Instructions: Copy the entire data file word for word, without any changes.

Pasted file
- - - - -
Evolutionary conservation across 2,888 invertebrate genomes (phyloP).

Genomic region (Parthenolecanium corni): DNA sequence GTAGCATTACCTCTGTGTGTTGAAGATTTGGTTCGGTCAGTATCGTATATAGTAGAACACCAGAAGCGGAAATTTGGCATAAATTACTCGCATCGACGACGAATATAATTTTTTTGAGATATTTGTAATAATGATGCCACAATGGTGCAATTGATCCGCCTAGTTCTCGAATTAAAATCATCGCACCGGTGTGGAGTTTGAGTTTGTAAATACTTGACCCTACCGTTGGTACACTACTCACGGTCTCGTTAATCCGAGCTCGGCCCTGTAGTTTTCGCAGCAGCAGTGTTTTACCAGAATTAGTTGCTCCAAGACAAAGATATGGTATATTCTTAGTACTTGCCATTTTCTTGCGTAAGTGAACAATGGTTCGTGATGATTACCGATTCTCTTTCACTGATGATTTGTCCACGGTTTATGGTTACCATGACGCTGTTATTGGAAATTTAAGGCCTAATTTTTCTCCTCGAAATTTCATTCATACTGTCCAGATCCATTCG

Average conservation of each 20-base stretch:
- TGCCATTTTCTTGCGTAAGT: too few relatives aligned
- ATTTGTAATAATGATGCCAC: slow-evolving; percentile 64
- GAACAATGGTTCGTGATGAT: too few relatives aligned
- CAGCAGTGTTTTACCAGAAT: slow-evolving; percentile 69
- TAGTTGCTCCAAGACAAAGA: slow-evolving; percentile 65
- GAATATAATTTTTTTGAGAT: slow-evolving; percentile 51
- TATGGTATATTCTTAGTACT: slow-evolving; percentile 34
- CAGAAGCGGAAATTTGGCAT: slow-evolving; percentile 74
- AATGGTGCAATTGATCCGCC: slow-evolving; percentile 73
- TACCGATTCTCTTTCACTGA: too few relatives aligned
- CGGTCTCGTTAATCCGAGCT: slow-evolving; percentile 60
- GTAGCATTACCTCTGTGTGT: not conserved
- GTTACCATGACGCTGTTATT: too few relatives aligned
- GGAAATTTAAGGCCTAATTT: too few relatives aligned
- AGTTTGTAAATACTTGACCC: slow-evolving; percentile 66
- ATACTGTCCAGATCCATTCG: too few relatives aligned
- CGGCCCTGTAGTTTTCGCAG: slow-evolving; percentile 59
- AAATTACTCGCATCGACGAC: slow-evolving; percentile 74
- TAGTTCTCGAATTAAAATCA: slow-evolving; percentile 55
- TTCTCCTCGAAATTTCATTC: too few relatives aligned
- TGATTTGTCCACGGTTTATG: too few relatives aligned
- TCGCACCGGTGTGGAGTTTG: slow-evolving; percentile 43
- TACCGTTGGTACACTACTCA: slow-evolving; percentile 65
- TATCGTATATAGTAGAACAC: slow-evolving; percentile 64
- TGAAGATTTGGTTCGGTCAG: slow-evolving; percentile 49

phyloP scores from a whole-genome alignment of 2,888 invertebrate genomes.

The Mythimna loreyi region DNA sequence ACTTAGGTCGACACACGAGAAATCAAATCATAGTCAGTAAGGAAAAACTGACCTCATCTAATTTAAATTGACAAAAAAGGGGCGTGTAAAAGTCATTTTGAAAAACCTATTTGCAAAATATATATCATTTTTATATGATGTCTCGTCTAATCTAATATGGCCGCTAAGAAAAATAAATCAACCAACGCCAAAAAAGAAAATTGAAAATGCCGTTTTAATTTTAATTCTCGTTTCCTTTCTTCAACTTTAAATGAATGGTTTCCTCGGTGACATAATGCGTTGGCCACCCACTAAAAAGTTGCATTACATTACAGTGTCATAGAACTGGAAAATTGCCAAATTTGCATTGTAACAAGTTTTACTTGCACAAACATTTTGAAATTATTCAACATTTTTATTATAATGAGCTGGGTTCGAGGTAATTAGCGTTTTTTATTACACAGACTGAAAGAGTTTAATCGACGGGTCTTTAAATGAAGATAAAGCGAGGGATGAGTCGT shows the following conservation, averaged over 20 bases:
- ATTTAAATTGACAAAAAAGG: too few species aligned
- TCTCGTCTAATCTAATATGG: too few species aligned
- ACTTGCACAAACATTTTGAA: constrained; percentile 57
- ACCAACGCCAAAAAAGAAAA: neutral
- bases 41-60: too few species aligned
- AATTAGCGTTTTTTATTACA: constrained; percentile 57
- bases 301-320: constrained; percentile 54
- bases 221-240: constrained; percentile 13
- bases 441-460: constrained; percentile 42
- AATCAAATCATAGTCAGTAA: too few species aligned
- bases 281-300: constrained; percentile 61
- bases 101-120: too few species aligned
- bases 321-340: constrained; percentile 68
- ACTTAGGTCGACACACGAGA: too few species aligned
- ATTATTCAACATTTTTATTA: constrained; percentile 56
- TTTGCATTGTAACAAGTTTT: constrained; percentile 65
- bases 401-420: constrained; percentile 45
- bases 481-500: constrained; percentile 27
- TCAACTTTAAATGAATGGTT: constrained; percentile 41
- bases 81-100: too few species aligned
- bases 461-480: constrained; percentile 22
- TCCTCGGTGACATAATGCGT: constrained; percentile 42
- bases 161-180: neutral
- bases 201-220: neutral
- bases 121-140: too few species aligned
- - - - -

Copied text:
Evolutionary conservation across 2,888 invertebrate genomes (phyloP).

Genomic region (Parthenolecanium corni): DNA sequence GTAGCATTACCTCTGTGTGTTGAAGATTTGGTTCGGTCAGTATCGTATATAGTAGAACACCAGAAGCGGAAATTTGGCATAAATTACTCGCATCGACGACGAATATAATTTTTTTGAGATATTTGTAATAATGATGCCACAATGGTGCAATTGATCCGCCTAGTTCTCGAATTAAAATCATCGCACCGGTGTGGAGTTTGAGTTTGTAAATACTTGACCCTACCGTTGGTACACTACTCACGGTCTCGTTAATCCGAGCTCGGCCCTGTAGTTTTCGCAGCAGCAGTGTTTTACCAGAATTAGTTGCTCCAAGACAAAGATATGGTATATTCTTAGTACTTGCCATTTTCTTGCGTAAGTGAACAATGGTTCGTGATGATTACCGATTCTCTTTCACTGATGATTTGTCCACGGTTTATGGTTACCATGACGCTGTTATTGGAAATTTAAGGCCTAATTTTTCTCCTCGAAATTTCATTCATACTGTCCAGATCCATTCG

Average conservation of each 20-base stretch:
- TGCCATTTTCTTGCGTAAGT: too few relatives aligned
- ATTTGTAATAATGATGCCAC: slow-evolving; percentile 64
- GAACAATGGTTCGTGATGAT: too few relatives aligned
- CAGCAGTGTTTTACCAGAAT: slow-evolving; percentile 69
- TAGTTGCTCCAAGACAAAGA: slow-evolving; percentile 65
- GAATATAATTTTTTTGAGAT: slow-evolving; percentile 51
- TATGGTATATTCTTAGTACT: slow-evolving; percentile 34
- CAGAAGCGGAAATTTGGCAT: slow-evolving; percentile 74
- AATGGTGCAATTGATCCGCC: slow-evolving; percentile 73
- TACCGATTCTCTTTCACTGA: too few relatives aligned
- CGGTCTCGTTAATCCGAGCT: slow-evolving; percentile 60
- GTAGCATTACCTCTGTGTGT: not conserved
- GTTACCATGACGCTGTTATT: too few relatives aligned
- GGAAATTTAAGGCCTAATTT: too few relatives aligned
- AGTTTGTAAATACTTGACCC: slow-evolving; percentile 66
- ATACTGTCCAGATCCATTCG: too few relatives aligned
- CGGCCCTGTAGTTTTCGCAG: slow-evolving; percentile 59
- AAATTACTCGCATCGACGAC: slow-evolving; percentile 74
- TAGTTCTCGAATTAAAATCA: slow-evolving; percentile 55
- TTCTCCTCGAAATTTCATTC: too few relatives aligned
- TGATTTGTCCACGGTTTATG: too few relatives aligned
- TCGCACCGGTGTGGAGTTTG: slow-evolving; percentile 43
- TACCGTTGGTACACTACTCA: slow-evolving; percentile 65
- TATCGTATATAGTAGAACAC: slow-evolving; percentile 64
- TGAAGATTTGGTTCGGTCAG: slow-evolving; percentile 49

phyloP scores from a whole-genome alignment of 2,888 invertebrate genomes.

The Mythimna loreyi region DNA sequence ACTTAGGTCGACACACGAGAAATCAAATCATAGTCAGTAAGGAAAAACTGACCTCATCTAATTTAAATTGACAAAAAAGGGGCGTGTAAAAGTCATTTTGAAAAACCTATTTGCAAAATATATATCATTTTTATATGATGTCTCGTCTAATCTAATATGGCCGCTAAGAAAAATAAATCAACCAACGCCAAAAAAGAAAATTGAAAATGCCGTTTTAATTTTAATTCTCGTTTCCTTTCTTCAACTTTAAATGAATGGTTTCCTCGGTGACATAATGCGTTGGCCACCCACTAAAAAGTTGCATTACATTACAGTGTCATAGAACTGGAAAATTGCCAAATTTGCATTGTAACAAGTTTTACTTGCACAAACATTTTGAAATTATTCAACATTTTTATTATAATGAGCTGGGTTCGAGGTAATTAGCGTTTTTTATTACACAGACTGAAAGAGTTTAATCGACGGGTCTTTAAATGAAGATAAAGCGAGGGATGAGTCGT shows the following conservation, averaged over 20 bases:
- ATTTAAATTGACAAAAAAGG: too few species aligned
- TCTCGTCTAATCTAATATGG: too few species aligned
- ACTTGCACAAACATTTTGAA: constrained; percentile 57
- ACCAACGCCAAAAAAGAAAA: neutral
- bases 41-60: too few species aligned
- AATTAGCGTTTTTTATTACA: constrained; percentile 57
- bases 301-320: constrained; percentile 54
- bases 221-240: constrained; percentile 13
- bases 441-460: constrained; percentile 42
- AATCAAATCATAGTCAGTAA: too few species aligned
- bases 281-300: constrained; percentile 61
- bases 101-120: too few species aligned
- bases 321-340: constrained; percentile 68
- ACTTAGGTCGACACACGAGA: too few species aligned
- ATTATTCAACATTTTTATTA: constrained; percentile 56
- TTTGCATTGTAACAAGTTTT: constrained; percentile 65
- bases 401-420: constrained; percentile 45
- bases 481-500: constrained; percentile 27
- TCAACTTTAAATGAATGGTT: constrained; percentile 41
- bases 81-100: too few species aligned
- bases 461-480: constrained; percentile 22
- TCCTCGGTGACATAATGCGT: constrained; percentile 42
- bases 161-180: neutral
- bases 201-220: neutral
- bases 121-140: too few species aligned